PRIVATE INSURANCE COVERAGE FOR DIABETES PATIENTS
Posted at 1 year ago in blog by M Lederman
Diabetes affects the lives of many Canadians – it is estimated that one in four are living with the disease and an untold many are experiencing symptoms without being diagnosed, known as “pre-diabetes”. This disease is particularly cumbersome to manage as daily monitoring and treatments are required to keep it under control.
While provincial governments have programs for financial aid to assist those in need of care, funding levels differ by province and not everyone is guaranteed to qualify. Most provinces adjust funding for age and income - some supplies will not be covered at all.
For more information, here is a detailed list of the different funding arrangements by province:
Private, employer-sponsored group insurance can provide massive assistance to employees with diabetes, but limitations on coverage are imposed to offset the insurance companies’ exposure, relying on provincial programs to fill the gap.
The following is a brief overview of different funding options for diabetes patients on a company insurance plan.
Your insurance card will cover all day to day diabetes maintenance supplies, including but not limited to:
- Blood glucose test strips
- Urine test strips
- Therapeutic shoes
In most cases, you can expect any insurance company to cover the minor expenses and supplies listed above.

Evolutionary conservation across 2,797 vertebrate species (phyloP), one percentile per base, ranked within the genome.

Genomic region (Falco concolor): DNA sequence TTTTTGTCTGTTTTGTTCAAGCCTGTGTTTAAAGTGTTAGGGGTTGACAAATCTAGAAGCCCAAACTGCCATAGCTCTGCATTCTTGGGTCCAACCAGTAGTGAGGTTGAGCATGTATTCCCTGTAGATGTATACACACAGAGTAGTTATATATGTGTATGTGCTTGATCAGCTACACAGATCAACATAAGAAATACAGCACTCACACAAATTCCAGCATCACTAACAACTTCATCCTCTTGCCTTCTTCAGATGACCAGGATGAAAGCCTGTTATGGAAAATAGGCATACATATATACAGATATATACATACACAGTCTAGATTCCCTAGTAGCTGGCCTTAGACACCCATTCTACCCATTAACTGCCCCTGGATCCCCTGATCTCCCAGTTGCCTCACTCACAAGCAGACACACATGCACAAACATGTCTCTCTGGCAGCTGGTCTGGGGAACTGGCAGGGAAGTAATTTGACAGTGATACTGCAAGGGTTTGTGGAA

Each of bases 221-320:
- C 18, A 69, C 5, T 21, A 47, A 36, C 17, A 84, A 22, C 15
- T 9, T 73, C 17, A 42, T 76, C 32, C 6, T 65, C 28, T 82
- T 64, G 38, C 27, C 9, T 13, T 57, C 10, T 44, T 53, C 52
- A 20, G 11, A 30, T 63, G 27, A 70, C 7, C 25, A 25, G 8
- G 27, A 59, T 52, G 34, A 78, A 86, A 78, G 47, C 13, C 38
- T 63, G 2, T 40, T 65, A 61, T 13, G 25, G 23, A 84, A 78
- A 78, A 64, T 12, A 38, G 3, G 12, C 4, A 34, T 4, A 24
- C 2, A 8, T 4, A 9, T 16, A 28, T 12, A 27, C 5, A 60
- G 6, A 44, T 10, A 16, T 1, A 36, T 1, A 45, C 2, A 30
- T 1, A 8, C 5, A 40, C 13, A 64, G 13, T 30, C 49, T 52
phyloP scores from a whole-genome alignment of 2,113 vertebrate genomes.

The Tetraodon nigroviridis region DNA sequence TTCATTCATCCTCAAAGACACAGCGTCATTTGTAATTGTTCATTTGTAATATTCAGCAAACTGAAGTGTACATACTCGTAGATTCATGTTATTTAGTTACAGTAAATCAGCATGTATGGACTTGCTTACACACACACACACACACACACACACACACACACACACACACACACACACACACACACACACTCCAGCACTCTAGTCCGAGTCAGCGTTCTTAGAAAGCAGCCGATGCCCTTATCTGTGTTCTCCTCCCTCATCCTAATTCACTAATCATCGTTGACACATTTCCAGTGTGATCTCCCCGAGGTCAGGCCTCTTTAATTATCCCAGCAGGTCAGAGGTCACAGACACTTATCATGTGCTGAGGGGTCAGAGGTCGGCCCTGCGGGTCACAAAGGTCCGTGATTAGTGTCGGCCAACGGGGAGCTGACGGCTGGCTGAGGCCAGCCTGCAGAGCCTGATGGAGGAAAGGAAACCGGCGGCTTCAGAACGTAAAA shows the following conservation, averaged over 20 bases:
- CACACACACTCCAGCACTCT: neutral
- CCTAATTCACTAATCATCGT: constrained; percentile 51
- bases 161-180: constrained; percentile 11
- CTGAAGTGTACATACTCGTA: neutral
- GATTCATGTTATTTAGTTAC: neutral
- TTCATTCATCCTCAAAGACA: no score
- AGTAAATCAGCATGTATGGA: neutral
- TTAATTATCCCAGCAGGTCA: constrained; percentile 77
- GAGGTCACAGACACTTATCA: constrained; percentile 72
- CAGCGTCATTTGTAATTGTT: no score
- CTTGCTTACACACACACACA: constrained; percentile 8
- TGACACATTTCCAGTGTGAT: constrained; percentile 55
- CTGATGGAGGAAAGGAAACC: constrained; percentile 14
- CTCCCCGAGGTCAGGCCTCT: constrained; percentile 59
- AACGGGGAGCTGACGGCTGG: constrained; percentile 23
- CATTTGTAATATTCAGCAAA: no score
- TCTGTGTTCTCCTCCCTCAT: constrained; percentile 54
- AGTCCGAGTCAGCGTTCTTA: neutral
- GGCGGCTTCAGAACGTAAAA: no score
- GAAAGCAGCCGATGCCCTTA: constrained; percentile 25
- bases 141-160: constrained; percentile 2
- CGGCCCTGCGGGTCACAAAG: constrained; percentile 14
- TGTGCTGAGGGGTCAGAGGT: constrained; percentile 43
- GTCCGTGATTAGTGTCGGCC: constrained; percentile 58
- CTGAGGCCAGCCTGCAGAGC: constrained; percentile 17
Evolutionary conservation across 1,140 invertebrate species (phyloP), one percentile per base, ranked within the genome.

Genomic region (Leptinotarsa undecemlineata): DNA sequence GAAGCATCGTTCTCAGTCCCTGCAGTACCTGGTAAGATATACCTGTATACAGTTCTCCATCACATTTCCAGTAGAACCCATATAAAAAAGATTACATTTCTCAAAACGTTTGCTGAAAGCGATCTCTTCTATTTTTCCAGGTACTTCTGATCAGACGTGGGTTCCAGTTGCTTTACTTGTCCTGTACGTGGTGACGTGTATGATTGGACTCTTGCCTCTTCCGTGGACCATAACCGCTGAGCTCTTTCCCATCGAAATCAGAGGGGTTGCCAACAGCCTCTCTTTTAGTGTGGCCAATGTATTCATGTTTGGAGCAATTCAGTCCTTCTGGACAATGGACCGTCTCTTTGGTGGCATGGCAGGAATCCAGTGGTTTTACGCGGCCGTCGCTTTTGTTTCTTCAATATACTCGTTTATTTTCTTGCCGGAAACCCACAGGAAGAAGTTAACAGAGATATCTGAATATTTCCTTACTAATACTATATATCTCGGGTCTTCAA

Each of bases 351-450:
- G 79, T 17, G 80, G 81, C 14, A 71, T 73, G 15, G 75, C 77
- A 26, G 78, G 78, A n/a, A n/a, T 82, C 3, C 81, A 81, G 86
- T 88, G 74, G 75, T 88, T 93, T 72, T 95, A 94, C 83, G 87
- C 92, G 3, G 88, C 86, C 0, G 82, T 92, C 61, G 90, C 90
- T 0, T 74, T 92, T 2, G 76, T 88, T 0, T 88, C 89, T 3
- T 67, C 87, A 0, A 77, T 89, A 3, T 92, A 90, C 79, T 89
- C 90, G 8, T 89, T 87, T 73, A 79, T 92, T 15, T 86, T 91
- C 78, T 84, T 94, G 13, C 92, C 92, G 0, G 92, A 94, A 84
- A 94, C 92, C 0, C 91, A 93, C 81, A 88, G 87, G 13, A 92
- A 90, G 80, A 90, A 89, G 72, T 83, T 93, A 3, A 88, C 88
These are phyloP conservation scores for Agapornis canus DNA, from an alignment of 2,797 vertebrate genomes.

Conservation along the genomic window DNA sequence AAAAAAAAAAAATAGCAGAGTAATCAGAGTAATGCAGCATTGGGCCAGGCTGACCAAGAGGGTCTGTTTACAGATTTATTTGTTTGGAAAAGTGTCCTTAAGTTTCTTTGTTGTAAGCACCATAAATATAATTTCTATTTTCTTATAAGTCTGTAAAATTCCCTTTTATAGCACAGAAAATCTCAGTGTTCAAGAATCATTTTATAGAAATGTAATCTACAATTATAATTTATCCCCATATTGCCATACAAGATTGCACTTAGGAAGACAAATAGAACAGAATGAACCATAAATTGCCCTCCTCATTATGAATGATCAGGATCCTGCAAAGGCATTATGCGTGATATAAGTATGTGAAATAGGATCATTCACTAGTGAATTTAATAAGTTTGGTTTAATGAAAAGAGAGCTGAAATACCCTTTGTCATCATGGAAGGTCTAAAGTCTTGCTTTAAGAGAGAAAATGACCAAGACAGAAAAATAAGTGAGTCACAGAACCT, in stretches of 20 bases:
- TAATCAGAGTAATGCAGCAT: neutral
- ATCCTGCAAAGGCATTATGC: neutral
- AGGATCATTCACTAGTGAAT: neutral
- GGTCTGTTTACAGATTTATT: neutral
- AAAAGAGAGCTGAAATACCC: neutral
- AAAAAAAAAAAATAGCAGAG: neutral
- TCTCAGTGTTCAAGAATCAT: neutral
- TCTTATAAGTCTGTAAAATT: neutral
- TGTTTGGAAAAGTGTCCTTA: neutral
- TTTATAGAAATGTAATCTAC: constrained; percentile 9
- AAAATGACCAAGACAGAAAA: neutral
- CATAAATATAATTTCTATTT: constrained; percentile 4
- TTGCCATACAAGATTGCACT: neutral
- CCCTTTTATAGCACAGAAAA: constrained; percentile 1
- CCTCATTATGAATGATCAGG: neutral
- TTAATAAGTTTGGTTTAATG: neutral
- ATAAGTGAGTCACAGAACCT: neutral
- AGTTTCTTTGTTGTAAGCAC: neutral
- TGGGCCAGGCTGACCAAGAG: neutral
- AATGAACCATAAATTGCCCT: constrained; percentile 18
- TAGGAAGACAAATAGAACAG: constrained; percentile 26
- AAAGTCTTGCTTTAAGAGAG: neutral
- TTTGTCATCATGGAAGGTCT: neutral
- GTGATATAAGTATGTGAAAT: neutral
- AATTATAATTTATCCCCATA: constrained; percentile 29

When it comes to more expensive devices, there are differences between insurance companies on what is covered. These include:
- Blood glucose monitors
- Insulin pumps and related supplies
For example – FreeStyle Libre is a relatively new glucose monitor solution that many diabetics have become reliant on. When new medical solutions enter the market the insurance companies have to amend policies to offer coverage. In the case of FreeStyle Libre, most insurance companies have decided that they will now cover it as recently as the summer of 2018.
Here is the Great West Life press release on the topic for a sense of the insurance company reaction as new treatments enter the market:
Insulin pumps represent the level of cost where insurance companies will defer to the provincial program for funding. In the case that one is denied provincial coverage for an insulin pump, a special accommodation may be made on a group insurance plan to include coverage, if:
- You provide proof of denial from the provincial program, and
- Your company insurance plan covers enough employees (threshold number is subjective depending on the insurance company).
Insulin pumps can cost from $4,500 to $6,500, so in a small group scenario there would not be enough premium coming in to offset the cost due to an offside Target Loss Ratio (for more on this, see our TLR article).